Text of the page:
The start of a new year means new beginnings. It is an opportunity to set goals and re-evaluate past challenges. The year 2012 brings in great anticipation for the agriculture community and our country. With a Farm Bill and elections on the docket, we have much to look forward to and much for which to prepare.

The cotton industry has always been a strong influence in Washington and a thoughtful voice for production agriculture. Your participation in the development and passage of solid farm policy is instrumental. Legislators count on each of you to share your firsthand knowledge and experiences in order to shape effective policy. Your contributions, at all levels, have earned cotton the confidence and respect of agriculture leaders and friends on Capitol Hill.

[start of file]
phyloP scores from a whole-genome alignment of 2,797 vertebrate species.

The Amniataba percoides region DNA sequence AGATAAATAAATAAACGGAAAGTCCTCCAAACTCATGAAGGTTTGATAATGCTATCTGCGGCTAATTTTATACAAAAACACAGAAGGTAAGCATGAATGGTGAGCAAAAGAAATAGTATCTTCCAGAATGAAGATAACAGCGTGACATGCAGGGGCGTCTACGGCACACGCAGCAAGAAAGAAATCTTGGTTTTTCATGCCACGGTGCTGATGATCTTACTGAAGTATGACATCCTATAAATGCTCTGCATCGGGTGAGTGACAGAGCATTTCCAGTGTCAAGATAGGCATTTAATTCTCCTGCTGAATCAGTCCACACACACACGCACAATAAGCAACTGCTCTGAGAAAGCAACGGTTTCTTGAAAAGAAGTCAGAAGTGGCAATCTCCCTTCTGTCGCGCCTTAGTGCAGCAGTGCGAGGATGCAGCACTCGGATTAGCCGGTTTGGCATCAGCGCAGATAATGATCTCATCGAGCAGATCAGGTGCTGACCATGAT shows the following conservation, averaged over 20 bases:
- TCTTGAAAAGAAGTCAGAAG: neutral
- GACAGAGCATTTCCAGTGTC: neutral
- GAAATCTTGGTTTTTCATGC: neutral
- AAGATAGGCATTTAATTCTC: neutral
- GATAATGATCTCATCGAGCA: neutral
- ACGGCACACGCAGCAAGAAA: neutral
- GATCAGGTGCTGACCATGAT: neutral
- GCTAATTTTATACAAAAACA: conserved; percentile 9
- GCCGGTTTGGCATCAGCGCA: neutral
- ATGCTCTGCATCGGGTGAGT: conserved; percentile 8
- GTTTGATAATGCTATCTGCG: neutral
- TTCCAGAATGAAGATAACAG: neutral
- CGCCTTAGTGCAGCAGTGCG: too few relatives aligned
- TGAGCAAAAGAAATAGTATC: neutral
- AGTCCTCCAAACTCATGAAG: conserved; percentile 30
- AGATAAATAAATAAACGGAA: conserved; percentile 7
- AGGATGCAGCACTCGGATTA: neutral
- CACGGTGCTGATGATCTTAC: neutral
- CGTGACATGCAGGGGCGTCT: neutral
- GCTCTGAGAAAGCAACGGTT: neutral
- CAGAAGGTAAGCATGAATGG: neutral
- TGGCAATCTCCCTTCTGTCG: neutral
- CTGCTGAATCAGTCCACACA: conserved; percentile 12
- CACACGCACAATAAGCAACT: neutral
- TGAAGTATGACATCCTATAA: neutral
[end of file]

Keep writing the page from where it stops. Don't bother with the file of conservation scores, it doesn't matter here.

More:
As you gather for the annual Beltwide Cotton Conferences in Orlando, Fla., I would like to share with you my perspective on how to make this a successful year.

Stay Involved

Become actively involved in your local, state and national political parties. Producers can make up for fewer numbers on the ground through their greater intensity of political involvement. In this way, you can help ensure that leaders elected at every level of government understand the importance of production agriculture.

As you work to educate your elected officials, do not forget to ask the lenders, implement dealers and other Main Street businesses to take part. Businesses across your community have just as much at stake this year as you do. Production agriculture helps provide good paying jobs and contributes towards economic growth.

Be proactive in advocating for production agriculture in your community. Take time to write letters to the editor, be a guest on a local radio program or speak to classrooms and service organizations. You can also participate on behalf of farm groups in a local food bank or other civic and charitable efforts.